Jacqmar was founded by Joseph (Jack) and Mary Lyons in 1932. They had offices in Mayfair. The company designer was Arnold Lever who designed propaganda headscarves. Philip Sykas (Manchester Met University) has discovered that five of the designs were printed at the Langley Printworks near Macclesfield which was part of Brocklehurst Whiston Amalgamated from 1929. This archive is held by Macclesfield Museums. Whether this design is one of those five I have to find out. In Paul Rennie's article London Squares British Propaganda Textiles of WW2, April 2004 for Bard GC, NYC he states: Jacqmar produced a variety of propaganda textiles aimed at the export and home markets. They advertised their products as British designed and British made.The Cotton Board organised export trade exhibitions in 1941 and 44, particularly aimed at the American market but also at South Africa and South America. The designs fall into three main thematic groups: service, friends and victory. The propaganda prints are unusually unsigned. The Jacqmar style perfected by Lever and the studio was for a dynamic and expressive line drawing. The inexact registration of colour blocks over the line give a pleasing looseness to the design and hint at cubist influences. Despite being called up to the Forces during WW2 Lever continued to design for Jacqmar. After the war in 1947 he established his own deisgn studio.. Lever also designed and block printed a scarf for Liberty's after WW2. In his article Rennie emphasises that the propaganda textiles of WW2, within their British context, survive almost exclusively as silk and rayon squares although more substantial garments do exist. These were used as headscarves and neckerchiefs. ...The style was endorsed by advertisements in the fashion press and modelled by celebrities He goes onto say that these textiles are particularly interesting because, unlike in Europe, there was an absence of political intervention in their creation. Scarves could transform an outfit. The scarf became an essential accesory for working women, particualrly women working on machinery, to protect their hair. It is not suprising that the scarf should emerge as an object with symbolic, patriotic and propagandistic meanings during a time of war , but also considered glamorous and desirable. Jacqmar scarves would only have been bought by well off women.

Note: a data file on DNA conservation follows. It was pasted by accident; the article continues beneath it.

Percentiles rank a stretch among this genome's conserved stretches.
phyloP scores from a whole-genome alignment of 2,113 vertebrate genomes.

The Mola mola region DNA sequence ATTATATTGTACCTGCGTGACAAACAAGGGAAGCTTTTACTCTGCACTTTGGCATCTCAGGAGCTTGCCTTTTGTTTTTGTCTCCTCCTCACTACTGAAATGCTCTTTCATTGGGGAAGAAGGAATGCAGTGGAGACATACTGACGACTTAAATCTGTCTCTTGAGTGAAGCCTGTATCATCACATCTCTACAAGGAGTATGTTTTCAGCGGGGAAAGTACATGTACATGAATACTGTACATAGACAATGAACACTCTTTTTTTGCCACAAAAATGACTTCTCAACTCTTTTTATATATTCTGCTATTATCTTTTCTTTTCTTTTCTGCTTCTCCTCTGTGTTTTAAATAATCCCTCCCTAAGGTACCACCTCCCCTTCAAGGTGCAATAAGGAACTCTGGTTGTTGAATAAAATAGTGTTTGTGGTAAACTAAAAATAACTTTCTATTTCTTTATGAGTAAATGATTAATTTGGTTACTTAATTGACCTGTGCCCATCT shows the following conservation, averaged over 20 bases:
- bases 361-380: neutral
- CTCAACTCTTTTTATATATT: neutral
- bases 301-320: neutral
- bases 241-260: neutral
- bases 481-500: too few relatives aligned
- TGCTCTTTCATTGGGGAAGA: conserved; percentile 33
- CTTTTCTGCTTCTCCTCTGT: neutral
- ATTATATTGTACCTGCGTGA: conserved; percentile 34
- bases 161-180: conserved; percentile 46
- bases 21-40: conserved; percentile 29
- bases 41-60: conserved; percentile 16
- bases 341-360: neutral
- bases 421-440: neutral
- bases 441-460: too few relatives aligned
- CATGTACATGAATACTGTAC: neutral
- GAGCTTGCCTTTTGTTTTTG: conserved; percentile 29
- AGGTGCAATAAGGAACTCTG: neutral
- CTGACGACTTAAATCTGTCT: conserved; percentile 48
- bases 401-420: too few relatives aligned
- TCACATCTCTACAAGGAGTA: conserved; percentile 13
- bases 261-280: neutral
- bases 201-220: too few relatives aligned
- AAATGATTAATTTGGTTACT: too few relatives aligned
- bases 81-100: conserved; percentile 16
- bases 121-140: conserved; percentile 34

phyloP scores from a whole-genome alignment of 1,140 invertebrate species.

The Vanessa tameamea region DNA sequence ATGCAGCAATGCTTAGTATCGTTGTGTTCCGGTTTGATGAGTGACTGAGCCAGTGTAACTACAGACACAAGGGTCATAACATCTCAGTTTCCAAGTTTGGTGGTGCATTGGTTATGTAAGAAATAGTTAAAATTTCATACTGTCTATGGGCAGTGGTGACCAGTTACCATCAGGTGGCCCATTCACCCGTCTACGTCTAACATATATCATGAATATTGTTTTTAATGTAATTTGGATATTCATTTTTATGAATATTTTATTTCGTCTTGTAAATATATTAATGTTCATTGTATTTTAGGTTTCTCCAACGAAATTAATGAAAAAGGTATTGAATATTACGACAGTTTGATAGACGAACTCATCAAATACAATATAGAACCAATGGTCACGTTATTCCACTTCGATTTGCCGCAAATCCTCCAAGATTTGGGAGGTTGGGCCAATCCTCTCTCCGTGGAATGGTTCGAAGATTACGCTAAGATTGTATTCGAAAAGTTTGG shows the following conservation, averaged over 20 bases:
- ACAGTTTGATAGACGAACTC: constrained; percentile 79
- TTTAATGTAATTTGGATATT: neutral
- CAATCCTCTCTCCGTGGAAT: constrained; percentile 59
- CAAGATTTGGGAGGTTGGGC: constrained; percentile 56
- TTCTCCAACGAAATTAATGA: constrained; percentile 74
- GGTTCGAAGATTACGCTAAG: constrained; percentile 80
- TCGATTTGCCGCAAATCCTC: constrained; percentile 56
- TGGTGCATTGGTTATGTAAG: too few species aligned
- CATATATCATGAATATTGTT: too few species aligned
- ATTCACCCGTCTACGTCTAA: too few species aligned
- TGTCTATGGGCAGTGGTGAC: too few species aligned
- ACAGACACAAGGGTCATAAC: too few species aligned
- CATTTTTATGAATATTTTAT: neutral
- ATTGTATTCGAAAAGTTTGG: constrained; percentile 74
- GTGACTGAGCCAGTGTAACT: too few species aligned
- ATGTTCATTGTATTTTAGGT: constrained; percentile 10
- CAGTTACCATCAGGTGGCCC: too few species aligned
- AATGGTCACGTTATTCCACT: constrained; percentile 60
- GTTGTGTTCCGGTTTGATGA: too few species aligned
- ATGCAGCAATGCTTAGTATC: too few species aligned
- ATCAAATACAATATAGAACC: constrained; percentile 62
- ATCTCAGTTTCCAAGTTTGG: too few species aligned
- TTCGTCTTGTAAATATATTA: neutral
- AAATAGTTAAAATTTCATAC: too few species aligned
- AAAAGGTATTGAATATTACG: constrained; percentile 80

This scarf is particularly nice because it almost has the feel of a fine wool, but is almost certainly a rayon.
World War II headscarf, the border printed with a repeat slogan Into Battle around the border of the scarf, and Jacqmar, London , the corners with the Regimental cap badges of the British Army including 25th Dragoons; XXV1 Hussars; a double headed eagle and Or Glory , the centre with the Victoria Cross surrounded with regimental badges including 25th Dragoons; York and Lancaster; The Royal Hussars; Royal Scots Greys; Middlesex Regt; Lincolnshire; Cornwall; The Lancashire Fusiliers, screen printed rayon, the middle ground in pink, the border in stone with maroon, green, blue yellow, mauve an black.
35 in or 90 cm square
Very very good.
London Squares . British Propaganda Textiles of WW2 by Paul Rennie
Post War British Textiles by Paul Rennie.
Wearing Propaganda 1931-1945, Jacqueline M. Atkins, fig 11.3 in a different colourway.
Price: £300 | $420 | €340
Ref N°: 8145
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